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Endothermic Paint

  1. Sep 15, 2009 #1
    Ok so theres this paint that has been produced which contains small glass beads. When painted on to a wall it acts as insulation. Very good insulation in fact. I was listening to a radio show where a person was talking about it and he described that it was endothermic in nature. Now i know what endothermic is. In a chemical reaction energy is absorbed from the outside system. In this case something is being done, that is a reaction. How ever with the paint it is already dried. They describe the paint as being cool to the touch out in the dessert. If its endothermic, where is the energy going? Whats it doing work on?
  2. jcsd
  3. Sep 15, 2009 #2


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    They almost certainly didn't mean endothermic.
    And it will only act as an insulator in that it reflects sunlight - paint is too thin to be an efficient insulator.
    Last edited: Sep 16, 2009
  4. Sep 15, 2009 #3
    Thanks mgb_phys. The paint has tiny glass spheres added to it and was developed in cooperation with nasa. Heres a link
    http://www.thermilate.com.au/ [Broken]
    Yeah thats what i thought. I am sure he said endothermic though, have to relisten.
    Last edited by a moderator: May 4, 2017
  5. Sep 16, 2009 #4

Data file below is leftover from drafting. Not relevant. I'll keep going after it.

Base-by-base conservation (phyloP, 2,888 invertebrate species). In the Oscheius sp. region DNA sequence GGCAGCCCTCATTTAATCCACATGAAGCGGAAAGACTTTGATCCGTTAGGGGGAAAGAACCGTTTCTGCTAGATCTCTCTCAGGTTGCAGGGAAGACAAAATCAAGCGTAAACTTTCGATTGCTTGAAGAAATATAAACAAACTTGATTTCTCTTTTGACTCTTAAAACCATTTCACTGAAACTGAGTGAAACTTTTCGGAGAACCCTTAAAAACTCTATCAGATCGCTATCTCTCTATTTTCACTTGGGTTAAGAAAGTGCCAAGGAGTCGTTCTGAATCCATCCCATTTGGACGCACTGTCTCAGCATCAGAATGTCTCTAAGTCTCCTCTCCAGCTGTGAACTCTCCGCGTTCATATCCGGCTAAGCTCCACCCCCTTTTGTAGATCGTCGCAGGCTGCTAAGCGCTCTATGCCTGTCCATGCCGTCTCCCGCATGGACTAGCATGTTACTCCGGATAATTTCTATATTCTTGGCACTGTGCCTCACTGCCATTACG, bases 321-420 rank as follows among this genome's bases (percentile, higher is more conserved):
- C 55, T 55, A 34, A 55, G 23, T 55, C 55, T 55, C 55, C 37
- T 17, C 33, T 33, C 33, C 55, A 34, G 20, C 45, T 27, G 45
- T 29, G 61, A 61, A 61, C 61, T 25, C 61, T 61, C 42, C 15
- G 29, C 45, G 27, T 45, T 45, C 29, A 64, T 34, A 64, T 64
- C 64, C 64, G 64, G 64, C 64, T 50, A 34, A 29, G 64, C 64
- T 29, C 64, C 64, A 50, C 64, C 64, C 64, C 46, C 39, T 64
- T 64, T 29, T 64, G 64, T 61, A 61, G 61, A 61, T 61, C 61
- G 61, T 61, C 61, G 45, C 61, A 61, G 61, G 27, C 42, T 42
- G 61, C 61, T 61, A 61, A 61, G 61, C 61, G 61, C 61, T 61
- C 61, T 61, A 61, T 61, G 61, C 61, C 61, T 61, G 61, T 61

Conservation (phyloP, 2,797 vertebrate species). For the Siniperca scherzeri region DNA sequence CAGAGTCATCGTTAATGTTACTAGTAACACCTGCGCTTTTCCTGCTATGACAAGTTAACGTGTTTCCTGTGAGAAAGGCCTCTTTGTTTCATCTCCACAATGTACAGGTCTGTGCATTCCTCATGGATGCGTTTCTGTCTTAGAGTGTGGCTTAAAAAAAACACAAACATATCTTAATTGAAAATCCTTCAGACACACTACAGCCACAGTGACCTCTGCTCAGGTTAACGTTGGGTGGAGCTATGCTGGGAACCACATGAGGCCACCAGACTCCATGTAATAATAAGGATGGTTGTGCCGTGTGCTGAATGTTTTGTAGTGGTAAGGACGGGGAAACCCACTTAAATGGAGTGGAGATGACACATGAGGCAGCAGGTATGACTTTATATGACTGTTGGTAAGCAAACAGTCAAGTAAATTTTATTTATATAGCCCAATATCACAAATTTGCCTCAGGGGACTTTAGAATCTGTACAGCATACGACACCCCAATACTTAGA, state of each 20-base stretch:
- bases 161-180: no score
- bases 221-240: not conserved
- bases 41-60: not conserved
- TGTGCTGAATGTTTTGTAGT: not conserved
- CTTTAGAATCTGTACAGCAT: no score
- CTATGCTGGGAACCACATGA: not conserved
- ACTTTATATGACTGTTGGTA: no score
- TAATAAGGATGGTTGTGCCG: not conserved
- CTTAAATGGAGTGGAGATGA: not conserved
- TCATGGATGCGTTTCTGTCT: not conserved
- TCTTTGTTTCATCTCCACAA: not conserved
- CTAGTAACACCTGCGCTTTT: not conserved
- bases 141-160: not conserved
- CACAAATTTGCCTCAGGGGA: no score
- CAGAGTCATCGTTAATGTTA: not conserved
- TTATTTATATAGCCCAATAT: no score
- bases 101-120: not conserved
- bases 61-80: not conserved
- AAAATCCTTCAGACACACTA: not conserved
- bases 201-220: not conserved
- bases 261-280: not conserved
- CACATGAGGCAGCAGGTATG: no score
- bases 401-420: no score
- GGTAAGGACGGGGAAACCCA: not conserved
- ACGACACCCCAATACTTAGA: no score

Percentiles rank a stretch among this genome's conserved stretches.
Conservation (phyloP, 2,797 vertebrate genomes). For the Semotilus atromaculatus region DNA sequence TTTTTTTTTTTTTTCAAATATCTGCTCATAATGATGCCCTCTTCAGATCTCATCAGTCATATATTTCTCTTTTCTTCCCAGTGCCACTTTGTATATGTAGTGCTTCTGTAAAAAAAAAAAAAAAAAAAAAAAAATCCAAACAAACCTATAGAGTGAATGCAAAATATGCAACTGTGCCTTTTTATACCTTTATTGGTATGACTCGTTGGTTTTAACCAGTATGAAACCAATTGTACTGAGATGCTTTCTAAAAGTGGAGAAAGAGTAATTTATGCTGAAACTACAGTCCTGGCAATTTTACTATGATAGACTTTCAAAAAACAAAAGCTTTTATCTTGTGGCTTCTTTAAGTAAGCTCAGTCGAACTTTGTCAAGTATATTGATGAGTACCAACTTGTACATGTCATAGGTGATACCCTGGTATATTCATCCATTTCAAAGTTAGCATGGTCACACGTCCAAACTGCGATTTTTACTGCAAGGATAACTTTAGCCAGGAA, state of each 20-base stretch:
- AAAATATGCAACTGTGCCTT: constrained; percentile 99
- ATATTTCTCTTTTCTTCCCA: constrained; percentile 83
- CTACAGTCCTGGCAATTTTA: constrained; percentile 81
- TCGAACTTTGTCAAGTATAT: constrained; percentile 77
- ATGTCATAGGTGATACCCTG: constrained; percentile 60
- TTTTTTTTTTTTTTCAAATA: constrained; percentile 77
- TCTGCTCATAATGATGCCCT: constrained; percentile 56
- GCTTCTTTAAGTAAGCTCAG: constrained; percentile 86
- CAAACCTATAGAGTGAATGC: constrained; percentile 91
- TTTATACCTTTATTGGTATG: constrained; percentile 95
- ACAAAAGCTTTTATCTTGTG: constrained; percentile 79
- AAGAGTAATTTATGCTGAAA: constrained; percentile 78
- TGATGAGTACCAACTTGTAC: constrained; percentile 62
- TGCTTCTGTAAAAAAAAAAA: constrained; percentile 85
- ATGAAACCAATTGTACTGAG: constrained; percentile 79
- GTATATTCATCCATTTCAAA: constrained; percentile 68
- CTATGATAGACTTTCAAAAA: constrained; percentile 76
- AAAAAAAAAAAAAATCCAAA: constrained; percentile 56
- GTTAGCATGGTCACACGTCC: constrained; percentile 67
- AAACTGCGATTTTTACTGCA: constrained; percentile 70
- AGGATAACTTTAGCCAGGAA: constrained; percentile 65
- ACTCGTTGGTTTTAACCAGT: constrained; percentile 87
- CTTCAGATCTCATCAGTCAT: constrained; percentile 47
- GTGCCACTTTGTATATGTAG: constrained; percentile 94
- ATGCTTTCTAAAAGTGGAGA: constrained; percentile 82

Chrome engines look nice at car shows, but you dont see much chrome at the dragstrip. Chrome reflects heat internally resulting in a hotter running engine.

    The reverse is also true, most high performance, high compression motorcycle engines are black, aestetics is not the only reason for this. Ever notice most water cooled engine radiators are black in color?

    Solar heating devices and refridgeration equipment use color and "paint" to their advantage as well.

    Two identical metalic objects, one painted metalized silver(white may work as well, or better in some instances), the other flat black, heated in an oven. Typically, when taken out, the flat black object will lose heat more quickly. Yes there are many variables, but I have done this experiment with two quarters, taken to 400 degrees Fahrenheit.
    Last edited: Sep 16, 2009
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